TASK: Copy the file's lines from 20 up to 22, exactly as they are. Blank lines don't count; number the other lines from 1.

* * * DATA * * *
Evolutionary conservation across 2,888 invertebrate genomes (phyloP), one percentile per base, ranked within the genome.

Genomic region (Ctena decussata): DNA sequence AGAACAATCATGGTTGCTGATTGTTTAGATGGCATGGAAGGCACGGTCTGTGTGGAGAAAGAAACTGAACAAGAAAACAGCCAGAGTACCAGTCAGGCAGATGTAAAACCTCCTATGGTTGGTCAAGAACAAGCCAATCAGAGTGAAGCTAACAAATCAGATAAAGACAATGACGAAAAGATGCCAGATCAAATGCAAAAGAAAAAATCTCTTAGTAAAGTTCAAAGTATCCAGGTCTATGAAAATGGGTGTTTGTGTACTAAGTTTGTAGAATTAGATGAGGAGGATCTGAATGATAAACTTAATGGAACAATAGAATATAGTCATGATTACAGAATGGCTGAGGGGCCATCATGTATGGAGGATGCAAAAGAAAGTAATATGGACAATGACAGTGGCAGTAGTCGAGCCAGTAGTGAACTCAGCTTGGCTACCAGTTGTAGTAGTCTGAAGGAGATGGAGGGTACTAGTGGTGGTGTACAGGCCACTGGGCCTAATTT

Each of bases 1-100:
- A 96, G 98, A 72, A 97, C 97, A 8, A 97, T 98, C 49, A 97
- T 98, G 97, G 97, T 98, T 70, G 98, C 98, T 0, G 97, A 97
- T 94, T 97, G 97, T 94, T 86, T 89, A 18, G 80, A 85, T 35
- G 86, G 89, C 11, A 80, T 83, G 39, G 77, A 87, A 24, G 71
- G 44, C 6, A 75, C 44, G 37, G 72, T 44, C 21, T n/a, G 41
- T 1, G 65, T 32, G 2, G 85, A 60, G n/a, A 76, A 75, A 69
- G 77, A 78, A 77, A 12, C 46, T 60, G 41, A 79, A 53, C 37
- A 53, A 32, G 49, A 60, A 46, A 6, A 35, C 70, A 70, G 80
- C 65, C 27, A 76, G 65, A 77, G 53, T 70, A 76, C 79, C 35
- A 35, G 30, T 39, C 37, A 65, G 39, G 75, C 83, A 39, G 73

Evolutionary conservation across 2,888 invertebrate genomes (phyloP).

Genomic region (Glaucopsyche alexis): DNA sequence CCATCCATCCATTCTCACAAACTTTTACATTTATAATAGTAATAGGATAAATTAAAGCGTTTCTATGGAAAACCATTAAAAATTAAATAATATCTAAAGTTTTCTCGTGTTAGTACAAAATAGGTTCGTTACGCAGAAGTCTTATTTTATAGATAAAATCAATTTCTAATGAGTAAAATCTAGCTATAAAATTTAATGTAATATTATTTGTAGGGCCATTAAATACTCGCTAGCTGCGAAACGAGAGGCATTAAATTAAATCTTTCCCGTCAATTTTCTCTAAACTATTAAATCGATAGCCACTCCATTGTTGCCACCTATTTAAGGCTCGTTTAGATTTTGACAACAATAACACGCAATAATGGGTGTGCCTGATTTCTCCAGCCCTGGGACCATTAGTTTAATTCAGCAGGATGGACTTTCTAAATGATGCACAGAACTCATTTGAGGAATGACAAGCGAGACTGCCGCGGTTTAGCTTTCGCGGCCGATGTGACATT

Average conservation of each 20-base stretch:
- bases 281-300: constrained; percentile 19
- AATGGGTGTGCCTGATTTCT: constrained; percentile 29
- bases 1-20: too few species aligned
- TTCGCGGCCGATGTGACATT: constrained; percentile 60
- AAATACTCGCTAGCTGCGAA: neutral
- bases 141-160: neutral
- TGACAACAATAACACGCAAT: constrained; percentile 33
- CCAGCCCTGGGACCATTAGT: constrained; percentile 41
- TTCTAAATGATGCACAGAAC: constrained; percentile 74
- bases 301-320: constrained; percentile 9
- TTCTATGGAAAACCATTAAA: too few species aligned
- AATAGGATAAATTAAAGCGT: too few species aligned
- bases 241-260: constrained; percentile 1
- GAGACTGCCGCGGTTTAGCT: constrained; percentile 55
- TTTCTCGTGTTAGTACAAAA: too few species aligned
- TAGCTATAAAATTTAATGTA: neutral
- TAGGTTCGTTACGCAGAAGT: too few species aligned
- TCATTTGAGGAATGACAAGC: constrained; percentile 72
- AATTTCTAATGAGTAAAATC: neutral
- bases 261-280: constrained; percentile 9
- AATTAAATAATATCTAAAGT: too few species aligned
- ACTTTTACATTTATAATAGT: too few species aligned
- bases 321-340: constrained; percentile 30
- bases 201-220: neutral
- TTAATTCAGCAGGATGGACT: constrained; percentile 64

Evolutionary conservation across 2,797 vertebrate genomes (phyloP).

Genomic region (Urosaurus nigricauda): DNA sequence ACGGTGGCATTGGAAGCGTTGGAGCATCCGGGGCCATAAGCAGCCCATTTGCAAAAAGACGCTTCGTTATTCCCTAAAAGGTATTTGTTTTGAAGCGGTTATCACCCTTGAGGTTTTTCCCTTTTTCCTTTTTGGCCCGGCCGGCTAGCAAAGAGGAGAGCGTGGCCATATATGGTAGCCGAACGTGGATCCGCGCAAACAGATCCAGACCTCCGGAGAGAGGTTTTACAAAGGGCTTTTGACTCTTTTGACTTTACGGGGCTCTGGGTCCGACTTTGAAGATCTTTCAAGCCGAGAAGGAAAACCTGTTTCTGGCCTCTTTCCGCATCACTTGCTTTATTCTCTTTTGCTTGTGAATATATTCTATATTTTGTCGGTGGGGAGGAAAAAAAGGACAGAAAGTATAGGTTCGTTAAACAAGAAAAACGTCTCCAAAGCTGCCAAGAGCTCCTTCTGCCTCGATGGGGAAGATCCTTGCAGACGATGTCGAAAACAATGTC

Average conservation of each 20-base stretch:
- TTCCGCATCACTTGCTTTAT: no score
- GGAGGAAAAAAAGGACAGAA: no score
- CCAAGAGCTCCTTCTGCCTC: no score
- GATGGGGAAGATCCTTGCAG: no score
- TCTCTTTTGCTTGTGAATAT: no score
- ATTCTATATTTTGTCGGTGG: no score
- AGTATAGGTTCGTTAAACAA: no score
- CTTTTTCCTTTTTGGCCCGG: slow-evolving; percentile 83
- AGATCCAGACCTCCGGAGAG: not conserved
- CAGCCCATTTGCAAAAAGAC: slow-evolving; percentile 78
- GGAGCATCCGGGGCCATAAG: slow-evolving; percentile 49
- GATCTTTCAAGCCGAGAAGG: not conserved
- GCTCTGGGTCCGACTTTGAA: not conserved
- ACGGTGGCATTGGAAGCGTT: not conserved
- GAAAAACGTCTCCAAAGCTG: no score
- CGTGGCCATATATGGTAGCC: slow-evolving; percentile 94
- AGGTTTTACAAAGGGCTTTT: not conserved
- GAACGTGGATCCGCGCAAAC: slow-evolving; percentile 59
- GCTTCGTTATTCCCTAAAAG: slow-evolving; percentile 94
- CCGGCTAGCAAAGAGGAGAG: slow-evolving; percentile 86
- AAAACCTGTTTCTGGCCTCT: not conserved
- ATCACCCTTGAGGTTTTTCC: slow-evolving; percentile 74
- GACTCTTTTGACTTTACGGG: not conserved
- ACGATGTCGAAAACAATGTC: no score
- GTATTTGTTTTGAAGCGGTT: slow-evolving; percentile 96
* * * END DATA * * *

- TTCGCGGCCGATGTGACATT: constrained; percentile 60
- AAATACTCGCTAGCTGCGAA: neutral
- bases 141-160: neutral